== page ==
News from the note…
A round up of the day’s news that might be of interest to you.
Consider this an OPEN THREAD, folks. Chat about any of the stories listed, share links to stories that caught your eye today, and generally have a good time discussing whatever you want.
From The Hill
Legal experts say it’s likely special counsel Robert Mueller secretly gained access to the National Rifle Association’s (NRA) tax returns as part of the investigation into Russian meddling in the 2016 election, according to a McClatchy report.
Mueller’s team is reportedly looking into NRA donors with links to Russia and investigating whether some donors used the organization to illegally funnel foreign money to President Trump’s campaign.
The NRA spent $30 million in support of Trump’s campaign in the 2016 presidential race.
NRA officials maintain that the organization has not been contacted by the FBI, but legal experts told McClatchy that it would be “routine” for investigators to access the group’s tax filings through the IRS.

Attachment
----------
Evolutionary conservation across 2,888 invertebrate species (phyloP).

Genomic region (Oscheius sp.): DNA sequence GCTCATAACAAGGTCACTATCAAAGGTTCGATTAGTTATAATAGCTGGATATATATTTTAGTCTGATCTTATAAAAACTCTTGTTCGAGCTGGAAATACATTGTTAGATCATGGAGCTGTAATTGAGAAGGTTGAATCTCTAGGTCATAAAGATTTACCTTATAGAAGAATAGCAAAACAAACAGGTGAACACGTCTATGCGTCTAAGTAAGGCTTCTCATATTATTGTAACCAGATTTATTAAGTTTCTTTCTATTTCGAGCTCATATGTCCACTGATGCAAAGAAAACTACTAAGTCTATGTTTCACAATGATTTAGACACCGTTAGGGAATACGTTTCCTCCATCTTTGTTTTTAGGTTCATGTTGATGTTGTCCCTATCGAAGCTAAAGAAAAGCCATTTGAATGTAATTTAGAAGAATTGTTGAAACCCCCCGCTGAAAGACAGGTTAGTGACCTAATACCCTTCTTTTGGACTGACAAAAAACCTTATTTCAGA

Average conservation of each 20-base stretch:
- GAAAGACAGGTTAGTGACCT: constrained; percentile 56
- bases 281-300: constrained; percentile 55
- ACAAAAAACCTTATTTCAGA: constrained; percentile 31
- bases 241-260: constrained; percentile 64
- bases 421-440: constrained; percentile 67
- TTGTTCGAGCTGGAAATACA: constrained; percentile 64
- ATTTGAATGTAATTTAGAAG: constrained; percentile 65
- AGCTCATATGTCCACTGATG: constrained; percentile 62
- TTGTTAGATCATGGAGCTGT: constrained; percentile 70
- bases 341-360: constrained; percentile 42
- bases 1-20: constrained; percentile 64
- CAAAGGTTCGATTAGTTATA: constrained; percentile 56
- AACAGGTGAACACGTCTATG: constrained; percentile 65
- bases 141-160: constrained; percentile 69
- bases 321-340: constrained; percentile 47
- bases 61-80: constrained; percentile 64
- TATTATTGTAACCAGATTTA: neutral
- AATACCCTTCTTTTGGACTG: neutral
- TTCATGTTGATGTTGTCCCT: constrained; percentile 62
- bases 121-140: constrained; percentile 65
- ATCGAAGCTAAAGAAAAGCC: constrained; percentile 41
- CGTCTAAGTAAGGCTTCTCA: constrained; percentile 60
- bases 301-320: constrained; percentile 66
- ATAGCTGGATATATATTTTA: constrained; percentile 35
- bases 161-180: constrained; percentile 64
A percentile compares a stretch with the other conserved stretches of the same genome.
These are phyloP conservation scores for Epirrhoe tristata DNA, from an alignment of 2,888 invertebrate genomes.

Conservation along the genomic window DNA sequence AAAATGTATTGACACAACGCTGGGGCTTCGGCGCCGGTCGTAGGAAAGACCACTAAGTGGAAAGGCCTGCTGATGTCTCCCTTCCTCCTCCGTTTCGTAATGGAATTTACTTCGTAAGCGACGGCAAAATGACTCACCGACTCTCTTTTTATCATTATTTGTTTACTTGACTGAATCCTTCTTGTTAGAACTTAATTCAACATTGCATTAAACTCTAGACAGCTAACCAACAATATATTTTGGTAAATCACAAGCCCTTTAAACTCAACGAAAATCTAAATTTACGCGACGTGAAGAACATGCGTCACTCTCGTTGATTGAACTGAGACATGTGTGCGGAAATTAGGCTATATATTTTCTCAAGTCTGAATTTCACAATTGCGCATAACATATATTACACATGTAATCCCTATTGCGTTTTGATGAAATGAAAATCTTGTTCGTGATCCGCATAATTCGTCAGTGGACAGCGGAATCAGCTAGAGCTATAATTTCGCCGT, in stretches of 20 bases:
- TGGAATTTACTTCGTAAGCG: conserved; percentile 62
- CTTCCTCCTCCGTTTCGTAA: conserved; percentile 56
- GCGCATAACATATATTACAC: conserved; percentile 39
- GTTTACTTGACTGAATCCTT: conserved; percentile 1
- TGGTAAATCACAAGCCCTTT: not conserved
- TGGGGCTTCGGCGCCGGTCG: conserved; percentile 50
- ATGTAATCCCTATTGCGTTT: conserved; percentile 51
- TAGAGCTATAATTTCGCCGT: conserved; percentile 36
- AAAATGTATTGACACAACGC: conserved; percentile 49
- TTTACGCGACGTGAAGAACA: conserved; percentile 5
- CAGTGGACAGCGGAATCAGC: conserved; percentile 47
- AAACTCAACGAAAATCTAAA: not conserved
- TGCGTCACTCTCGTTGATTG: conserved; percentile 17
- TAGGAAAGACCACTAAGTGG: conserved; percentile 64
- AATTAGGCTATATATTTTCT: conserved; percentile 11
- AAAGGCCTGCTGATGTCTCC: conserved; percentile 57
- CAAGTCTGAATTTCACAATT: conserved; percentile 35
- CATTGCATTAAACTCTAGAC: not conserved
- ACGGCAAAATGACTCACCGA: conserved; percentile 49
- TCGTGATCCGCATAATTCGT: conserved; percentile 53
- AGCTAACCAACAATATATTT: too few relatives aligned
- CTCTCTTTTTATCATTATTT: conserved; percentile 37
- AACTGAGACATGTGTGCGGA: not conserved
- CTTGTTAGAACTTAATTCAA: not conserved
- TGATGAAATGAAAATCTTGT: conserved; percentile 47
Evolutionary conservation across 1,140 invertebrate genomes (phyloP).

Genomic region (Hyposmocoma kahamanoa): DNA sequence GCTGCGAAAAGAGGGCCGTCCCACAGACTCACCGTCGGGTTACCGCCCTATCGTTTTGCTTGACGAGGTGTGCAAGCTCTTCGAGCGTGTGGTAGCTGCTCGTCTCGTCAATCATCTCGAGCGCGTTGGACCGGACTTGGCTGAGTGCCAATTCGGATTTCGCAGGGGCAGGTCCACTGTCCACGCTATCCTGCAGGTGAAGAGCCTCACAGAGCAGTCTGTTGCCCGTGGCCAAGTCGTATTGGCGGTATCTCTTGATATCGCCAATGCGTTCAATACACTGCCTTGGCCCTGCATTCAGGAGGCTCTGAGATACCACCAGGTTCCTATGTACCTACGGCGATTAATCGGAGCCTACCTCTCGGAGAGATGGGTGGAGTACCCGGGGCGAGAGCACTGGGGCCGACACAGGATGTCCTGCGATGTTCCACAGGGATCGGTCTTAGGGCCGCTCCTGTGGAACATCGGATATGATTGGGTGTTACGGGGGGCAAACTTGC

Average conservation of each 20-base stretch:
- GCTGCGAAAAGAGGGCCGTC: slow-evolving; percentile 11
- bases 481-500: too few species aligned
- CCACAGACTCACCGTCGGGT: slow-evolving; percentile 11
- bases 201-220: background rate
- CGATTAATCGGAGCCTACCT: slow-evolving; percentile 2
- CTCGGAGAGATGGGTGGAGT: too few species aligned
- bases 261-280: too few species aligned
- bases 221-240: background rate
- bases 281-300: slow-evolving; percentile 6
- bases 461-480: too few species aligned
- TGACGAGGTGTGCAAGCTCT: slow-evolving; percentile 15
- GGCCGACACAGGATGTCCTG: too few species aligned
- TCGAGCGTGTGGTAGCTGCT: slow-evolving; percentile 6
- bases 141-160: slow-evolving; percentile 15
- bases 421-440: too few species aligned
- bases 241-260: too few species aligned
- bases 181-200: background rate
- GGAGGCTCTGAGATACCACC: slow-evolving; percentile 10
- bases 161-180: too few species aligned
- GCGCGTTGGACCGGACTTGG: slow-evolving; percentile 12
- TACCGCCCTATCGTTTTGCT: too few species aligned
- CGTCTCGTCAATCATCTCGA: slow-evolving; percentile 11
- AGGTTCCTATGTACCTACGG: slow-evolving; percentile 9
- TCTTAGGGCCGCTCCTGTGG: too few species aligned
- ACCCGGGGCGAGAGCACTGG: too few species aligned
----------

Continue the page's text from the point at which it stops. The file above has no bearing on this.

The tax filings would reveal the NRA’s “dark money” donors, whose names are hidden on public documents.
The government’s top health official could barely conceal his discomfort.
As Health and Human Services secretary, Alex Azar was responsible for caring for migrant children taken from their parents at the border. Now a Democratic senator was asking him at a hearing whether his agency had a role in designing the Trump administration’s “zero tolerance” policy that caused these separations.
The answer was no.